Please note that the closer the hammer’s center of mass is aligned with the center of the striking face, and the greater the hammer’s moment of inertia, the better. A cylindrical head is the closest to ideal from a physics viewpoint.

We’ll talk about the relevant physics of hammers in future posts for Gentle Readers that enjoy math.

In the next post in this series we will examine the type of face a hammer used to strike our chisels should have. Please come back and bring your lingerie-loving lemur friends. A Brazilian body wax is not required.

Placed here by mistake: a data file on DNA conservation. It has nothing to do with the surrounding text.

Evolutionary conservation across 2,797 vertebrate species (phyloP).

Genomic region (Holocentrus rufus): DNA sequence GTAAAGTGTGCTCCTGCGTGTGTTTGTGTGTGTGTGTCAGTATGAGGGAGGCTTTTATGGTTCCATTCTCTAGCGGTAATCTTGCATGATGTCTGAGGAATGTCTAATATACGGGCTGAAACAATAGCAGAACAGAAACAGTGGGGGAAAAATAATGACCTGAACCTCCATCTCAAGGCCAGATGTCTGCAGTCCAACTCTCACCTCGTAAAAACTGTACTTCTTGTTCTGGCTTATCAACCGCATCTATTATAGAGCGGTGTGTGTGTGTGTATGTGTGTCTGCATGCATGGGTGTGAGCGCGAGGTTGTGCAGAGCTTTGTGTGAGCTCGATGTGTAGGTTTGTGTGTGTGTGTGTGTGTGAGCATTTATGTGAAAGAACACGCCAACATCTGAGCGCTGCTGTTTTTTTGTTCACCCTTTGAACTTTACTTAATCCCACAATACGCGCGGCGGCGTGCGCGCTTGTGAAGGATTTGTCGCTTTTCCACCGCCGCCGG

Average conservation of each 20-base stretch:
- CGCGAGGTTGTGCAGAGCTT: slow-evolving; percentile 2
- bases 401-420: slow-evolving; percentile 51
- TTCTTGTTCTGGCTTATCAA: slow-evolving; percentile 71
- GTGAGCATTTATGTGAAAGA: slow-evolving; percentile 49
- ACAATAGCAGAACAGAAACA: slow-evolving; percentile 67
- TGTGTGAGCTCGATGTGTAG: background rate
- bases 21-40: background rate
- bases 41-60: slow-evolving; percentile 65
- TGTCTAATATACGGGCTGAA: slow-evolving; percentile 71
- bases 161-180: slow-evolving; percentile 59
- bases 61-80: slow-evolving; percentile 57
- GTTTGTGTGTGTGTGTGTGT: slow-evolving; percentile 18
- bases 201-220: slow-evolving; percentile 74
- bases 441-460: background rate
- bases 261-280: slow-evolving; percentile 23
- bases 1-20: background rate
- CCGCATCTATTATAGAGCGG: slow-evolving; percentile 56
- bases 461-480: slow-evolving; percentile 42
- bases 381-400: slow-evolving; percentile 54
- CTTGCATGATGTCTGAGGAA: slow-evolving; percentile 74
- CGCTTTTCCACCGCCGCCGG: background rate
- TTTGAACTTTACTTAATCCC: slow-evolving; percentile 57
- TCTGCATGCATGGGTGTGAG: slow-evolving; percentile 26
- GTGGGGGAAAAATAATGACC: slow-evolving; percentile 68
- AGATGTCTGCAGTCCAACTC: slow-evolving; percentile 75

YMHOS

Do you have something slinky with red lace?

If you have questions or would like to learn more about our tools, please click the see the “Pricelist” link here or at the top of the page and use the “Contact Us” form located immediately below.

Please share your insights and comments with everyone in the form located further below labeled “Leave a Reply.” We aren’t evil Google, fascist facebook, or thuggish Twitter and so won’t sell, share, or profitably “misplace” your information. If I lie may my nose grow to the size of a watermelon.